Hong Kong Politics & Protest

Ex-lawmaker Ronny Tong suggests top Beijing official may favour Carrie Lam more, following Shenzhen meeting

Wang Guangya, the director of the Hong Kong and Macau Affairs Office of the State Council, met with former lawmaker Ronny Tong Ka-wah in Shenzhen last week to discuss the chief executive election. He told RTHK that Wang mainly wished to listen to Hongkongers’ views on the election, and suggested that he may favour leadership hopeful Carrie Lam over rivals.

“He did not show any clear preference, but I felt he was inclined to think Carrie Lam was a more appropriate choice,” he said.

Ronny Tong Wang Guangya

Ronny Tong (left) Wang Guangya (right). Photo: Facebook/Apple Daily.

Tong said he met with Lam every week when he was the vice chairman of the House Committee of the Legislative Council, and that he felt Lam was a practical person who has her own way of doing things. He added that he could see Lam has a firm set of ideals when it came to governing the city.

He said rival John Tsang was seemingly trying to please people who can help him win the election, as he had changed his stance from reconciliation in society, to restarting political reform and legislating the controversial national security law.

Tsang ‘least favoured’

On Tuesday, news site HK01 cited unidentified sources as saying that Wang told Tong that former finance secretary John Tsang was the contender least supported the central government, even though the central government will not publicly support any one.

The report claimed Wang’s two reasons for not supporting Tsang were that Beijing had received unidentified negative rumours about him, whilst Lam was “clean.” It said that Tsang actively told Chinese president Xi Jinping of his intention to run for the top job in March last year, but he could not convince the central government of how he would defend “One Country, Two Systems.”

Tong told the news site that he had not heard whether the central government has any compromising information on Tsang.

Tik Chi-yuen

Tik Chi-yuen. File Photo: GovHK.

Tik Chi-yuen, of the centrist group Third Side, also met with Wang in Shenzhen last week. Deputy Director Feng Wei of the Hong Kong and Macau Affairs Office was also in attendance.

“[Wang] expressed that Carrie Lam had relatively better capability – the areas she has worked on are wider,” Tik told RTHK. “During the conversation he also mentioned the trust of the central government is very important.”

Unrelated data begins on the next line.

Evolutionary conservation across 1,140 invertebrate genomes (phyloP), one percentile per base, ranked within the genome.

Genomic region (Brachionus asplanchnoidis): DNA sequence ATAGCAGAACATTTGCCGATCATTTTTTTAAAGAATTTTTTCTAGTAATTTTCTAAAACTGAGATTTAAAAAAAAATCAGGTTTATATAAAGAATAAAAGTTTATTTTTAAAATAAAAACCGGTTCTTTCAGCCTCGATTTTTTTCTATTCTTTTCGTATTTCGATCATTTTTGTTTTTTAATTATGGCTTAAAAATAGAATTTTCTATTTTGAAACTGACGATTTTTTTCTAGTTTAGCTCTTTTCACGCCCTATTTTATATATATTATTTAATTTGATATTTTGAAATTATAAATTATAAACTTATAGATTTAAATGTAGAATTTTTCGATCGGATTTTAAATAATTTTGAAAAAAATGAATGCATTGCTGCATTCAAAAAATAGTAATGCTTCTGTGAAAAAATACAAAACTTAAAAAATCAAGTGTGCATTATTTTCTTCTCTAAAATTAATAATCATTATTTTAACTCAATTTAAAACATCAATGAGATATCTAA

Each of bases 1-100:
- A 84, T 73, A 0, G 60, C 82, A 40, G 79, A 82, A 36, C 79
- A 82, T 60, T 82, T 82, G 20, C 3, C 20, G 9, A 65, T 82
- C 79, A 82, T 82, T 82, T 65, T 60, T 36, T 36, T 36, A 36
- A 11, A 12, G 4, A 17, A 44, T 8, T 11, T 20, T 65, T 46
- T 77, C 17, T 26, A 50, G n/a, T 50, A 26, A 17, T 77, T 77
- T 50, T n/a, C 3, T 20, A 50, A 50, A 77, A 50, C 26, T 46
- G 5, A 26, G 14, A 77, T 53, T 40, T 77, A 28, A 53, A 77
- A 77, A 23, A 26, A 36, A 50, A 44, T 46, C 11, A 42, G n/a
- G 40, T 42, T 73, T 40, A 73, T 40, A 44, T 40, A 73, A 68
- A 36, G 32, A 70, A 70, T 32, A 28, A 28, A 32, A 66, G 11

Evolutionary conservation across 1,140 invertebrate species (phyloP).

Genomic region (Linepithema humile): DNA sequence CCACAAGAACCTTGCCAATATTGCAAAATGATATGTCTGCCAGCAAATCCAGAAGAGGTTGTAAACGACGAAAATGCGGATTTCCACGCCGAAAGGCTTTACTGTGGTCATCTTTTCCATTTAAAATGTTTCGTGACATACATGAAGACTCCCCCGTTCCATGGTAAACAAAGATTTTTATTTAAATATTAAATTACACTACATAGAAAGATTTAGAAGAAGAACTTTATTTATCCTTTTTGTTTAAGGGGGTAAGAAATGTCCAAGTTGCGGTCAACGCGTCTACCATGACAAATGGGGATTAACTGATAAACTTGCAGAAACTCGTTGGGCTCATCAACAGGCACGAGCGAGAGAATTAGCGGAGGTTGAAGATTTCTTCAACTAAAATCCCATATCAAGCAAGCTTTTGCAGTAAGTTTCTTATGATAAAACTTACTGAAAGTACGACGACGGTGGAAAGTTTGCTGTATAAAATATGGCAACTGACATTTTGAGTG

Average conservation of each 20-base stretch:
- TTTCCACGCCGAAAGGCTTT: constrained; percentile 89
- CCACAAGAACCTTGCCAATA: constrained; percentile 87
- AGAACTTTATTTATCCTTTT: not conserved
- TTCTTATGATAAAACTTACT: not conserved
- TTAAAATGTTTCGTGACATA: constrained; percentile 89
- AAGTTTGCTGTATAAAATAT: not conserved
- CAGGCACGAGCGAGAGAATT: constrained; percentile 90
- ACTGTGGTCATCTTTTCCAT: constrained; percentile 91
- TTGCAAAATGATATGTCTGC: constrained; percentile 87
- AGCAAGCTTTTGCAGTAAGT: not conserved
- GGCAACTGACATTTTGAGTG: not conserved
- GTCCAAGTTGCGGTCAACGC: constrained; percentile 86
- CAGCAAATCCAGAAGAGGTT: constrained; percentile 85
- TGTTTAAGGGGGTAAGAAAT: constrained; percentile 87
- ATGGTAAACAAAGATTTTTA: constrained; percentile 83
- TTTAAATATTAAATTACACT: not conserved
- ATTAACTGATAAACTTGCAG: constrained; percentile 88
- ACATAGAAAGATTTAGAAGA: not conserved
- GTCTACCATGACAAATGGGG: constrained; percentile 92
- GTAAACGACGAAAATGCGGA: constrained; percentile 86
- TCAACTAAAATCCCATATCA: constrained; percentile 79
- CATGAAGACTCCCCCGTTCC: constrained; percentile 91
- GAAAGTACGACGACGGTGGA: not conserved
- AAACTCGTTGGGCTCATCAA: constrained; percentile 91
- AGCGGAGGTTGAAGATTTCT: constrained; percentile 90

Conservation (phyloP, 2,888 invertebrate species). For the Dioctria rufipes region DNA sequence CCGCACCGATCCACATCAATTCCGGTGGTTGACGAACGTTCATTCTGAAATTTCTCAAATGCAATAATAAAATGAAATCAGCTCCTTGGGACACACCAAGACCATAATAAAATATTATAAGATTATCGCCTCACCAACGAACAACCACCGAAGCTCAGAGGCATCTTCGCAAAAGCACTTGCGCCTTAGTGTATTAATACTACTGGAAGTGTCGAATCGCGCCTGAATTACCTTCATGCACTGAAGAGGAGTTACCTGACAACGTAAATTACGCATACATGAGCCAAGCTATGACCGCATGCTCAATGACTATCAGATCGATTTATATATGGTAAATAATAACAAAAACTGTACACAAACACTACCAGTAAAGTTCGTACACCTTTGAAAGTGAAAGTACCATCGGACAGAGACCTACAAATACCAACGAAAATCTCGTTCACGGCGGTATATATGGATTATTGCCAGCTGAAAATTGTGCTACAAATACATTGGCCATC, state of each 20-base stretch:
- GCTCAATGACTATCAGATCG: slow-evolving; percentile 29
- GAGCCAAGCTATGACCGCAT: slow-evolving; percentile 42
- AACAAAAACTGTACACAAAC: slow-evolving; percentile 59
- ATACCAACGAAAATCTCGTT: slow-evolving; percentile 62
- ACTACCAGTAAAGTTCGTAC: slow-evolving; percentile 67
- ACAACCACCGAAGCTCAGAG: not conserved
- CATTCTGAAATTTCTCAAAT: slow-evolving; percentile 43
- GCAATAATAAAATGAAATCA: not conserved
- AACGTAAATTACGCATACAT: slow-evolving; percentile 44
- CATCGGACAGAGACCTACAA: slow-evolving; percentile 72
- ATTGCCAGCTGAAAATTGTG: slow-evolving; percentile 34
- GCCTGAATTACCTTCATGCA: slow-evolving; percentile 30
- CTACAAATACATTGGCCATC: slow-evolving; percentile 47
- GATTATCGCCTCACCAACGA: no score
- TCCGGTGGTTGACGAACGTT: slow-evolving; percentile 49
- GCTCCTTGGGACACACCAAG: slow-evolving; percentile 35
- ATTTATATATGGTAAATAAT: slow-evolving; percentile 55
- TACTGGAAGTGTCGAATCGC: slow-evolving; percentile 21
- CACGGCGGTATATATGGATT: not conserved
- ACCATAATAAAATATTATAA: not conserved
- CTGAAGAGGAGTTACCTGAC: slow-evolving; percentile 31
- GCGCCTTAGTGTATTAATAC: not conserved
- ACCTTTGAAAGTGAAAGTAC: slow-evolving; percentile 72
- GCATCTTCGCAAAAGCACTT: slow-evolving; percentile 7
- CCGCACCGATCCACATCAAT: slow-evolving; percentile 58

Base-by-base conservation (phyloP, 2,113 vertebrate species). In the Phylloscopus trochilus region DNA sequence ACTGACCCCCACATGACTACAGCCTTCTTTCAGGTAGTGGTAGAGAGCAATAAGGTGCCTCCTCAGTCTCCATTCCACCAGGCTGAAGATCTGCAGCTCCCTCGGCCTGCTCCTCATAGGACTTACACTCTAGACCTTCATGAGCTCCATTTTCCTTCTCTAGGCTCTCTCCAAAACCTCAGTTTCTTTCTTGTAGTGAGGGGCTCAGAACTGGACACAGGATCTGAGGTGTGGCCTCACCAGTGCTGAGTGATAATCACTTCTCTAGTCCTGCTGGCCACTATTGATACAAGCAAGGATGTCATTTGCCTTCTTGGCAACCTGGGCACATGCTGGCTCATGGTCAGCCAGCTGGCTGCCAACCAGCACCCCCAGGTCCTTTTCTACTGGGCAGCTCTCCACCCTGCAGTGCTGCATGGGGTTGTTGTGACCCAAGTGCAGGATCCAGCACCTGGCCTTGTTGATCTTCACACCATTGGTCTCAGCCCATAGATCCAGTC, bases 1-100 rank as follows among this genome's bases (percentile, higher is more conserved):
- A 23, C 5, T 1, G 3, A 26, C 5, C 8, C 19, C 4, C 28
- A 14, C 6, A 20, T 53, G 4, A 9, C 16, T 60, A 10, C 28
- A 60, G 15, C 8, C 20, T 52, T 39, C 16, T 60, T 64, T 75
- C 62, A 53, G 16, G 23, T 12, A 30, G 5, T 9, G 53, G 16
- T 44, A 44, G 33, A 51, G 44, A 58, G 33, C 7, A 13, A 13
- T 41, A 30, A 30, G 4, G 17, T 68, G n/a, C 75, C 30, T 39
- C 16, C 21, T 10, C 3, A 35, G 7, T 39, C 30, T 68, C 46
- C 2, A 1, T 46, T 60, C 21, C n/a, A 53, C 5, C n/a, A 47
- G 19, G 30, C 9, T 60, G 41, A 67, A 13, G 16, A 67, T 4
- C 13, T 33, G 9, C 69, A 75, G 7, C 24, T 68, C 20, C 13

But he said Wang did not disclose who was trusted more by Beijing.

Both Tong and Tik are not members of the election committee. They both said it was natural the central government cared about the election as an important stakeholder. But Tik said he told Wang that Beijing should not make any unnecessary intervention, as it may cause Hongkongers’ to have an adverse reaction as well as affect the winner’s legitimacy.

john tsang carrie lam

Carrie Lam (L), John Tsang (R). File Photos: GovHK.

Wang was an influential Beijing figure on Hong Kong affairs that he previously proposed four requirements for the next chief executive: love the country and Hong Kong, trusted by the central government, capable in governing and supported by Hongkongers.

The meetings came around two weeks after reports that claimed Zhang Dejiang, the Chinese state leader in charge of Hong Kong affairs, recently visited Shenzhen and told pro-Beijing chief executive electors that Carrie Lam was the only leadership contender supported by the central government.

Tong, previously a pro-democracy lawmaker, withdrew from the Civic Party and resigned from his seat. He is now considered closer to contender Carrie Lam, with rumours claiming he may be appointed the Secretary for Justice should Lam win.

Tik, in 2015, withdrew from the Democratic Party – the party he co-founded – after attending the victory day military parade in Beijing that year.

Tsang’s office said that it would not comment on rumours.

Ex-lawmaker Ronny Tong suggests top Beijing official may favour Carrie Lam more, following Shenzhen meeting